Do you do this?

Time to Read – Somewhere between 40 and 120 seconds – you have my word

Do you keep your word?

To yourself, and to others.

Giving our word that we will do something is so very easy, and fast.

Keeping our word by following through may be so very hard, and take awhile.

Before the outbreak of Civil War in America, President Abraham Lincoln invited General Robert E Lee to take command of the entire Union Army. Lee declined because he had given his word to his home state of Virginia that, should it leave the Union, he would never take arms against it. By the time he was asked, Virginia had indeed left the Union and joined with the other Southern breakaway states. In short, he kept his word.

Long before legal contracts, lawyers and courts, a handshake was considered enough – “you have my word” was as good as saying “it shall be so.”

In this very fast moving Facebook, texting Twitter email world, it may be that keeping one’s word is ever more important.

How often will you give your word, this week?

And how often will you keep it?

With my love to you all

[polldaddy poll=5074901]


  • David,
    An excellent reminder. It is all about trust.
    Here is a technique that I have used to good effect. (Only with business contacts, NEVER family)
    At the end of a transaction offer a handshake to the other party, then offer to immediately take the next step on their say so. – i.e Offer to trust them.
    Your next reaction will be to mirror their degree of openness. eg. If they are hesitant then you hesitate, if they act then you can continue to act.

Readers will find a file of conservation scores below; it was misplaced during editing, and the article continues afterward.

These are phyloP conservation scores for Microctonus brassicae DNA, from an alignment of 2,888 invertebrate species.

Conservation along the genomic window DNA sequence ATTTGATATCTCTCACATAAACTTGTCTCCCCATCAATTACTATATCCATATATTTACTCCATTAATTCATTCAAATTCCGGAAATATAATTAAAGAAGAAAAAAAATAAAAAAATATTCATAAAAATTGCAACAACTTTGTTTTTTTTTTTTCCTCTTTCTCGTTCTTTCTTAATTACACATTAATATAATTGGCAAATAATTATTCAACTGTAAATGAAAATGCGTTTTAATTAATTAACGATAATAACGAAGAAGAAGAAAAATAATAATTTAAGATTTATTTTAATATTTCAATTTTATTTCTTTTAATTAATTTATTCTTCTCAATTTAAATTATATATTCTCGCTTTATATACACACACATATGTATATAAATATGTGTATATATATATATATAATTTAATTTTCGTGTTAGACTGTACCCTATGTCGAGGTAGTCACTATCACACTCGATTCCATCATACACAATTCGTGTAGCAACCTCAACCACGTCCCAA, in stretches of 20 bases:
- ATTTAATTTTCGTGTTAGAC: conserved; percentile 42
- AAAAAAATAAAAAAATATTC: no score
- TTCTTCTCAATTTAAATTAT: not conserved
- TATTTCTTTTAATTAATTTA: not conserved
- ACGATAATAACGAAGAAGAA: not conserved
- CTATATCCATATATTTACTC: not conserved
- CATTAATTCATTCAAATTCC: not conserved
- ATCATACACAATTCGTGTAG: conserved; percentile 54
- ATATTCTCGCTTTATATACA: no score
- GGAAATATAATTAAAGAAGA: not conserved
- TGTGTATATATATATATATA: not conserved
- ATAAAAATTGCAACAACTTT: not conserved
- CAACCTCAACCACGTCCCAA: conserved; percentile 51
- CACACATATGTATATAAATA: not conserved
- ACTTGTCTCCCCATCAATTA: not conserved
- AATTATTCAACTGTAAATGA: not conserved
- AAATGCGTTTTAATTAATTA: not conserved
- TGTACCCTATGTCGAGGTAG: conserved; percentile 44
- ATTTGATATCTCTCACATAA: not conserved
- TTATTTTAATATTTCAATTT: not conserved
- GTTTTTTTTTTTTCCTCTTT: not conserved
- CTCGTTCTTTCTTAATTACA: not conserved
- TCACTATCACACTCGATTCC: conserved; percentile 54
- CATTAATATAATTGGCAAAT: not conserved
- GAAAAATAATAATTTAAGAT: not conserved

It has saved me a lot of time in the long run
    NB – it may even have been you who taught me this.
    Have a great week.

  • Rosie

    Very interesting Adam – so you’re saying after agreeing and shaking hands you say shall i now got in and do x asap? and if they say weell! and prevaricate its a guid e that they wont play their part?
    That would save time.

  • I like to give my word althou8gh sometimes, it can be broken if circumstances dictate. It’s not always possible to keep it as often as i’d like.
    You can only offer trust and if it turns out that you can’t keep to it, as, for instance you owe someone money and you can’t pay them because you are owed money and they haven’t paid you.
    It gets complicated.

  • trust works both ways. If you say you are going to do something it should be done, simple as that. Business is nothing without integrity although that premise doesn’t hold true with many nowadays.

  • I gave my word to someone twice today and I intend to keep it.
    I don’t really go with the premise that you can change your mind if circumstances dictate.
    You are either a person who is as good as their word, or not.
    There are no in-betweens.

  • I agree with that, you must keep your word if you say you are going to do something otherwise your credibility is lost, especially in business.
    It takes time to win customers, and trust in general, and it’s easy to lose that just by being dishonest or not doing what you promised.

  • Promises are damned hard to keep. I always keep mine to an extreme and therefore never give them lightly, as a promise kept has the potential to be truely life changing.

  • Promises should always be kept whether or not it is hard to keep them.
    Integrity is everything in business, without it, you are nowhere.

  • Giving your word is paramount in business.
    If you can’t do that there is no reason for anybody to trust you.
    Building relationships with people breeds trust. If you can’t give someone your word and keep it then you are not much use in business.

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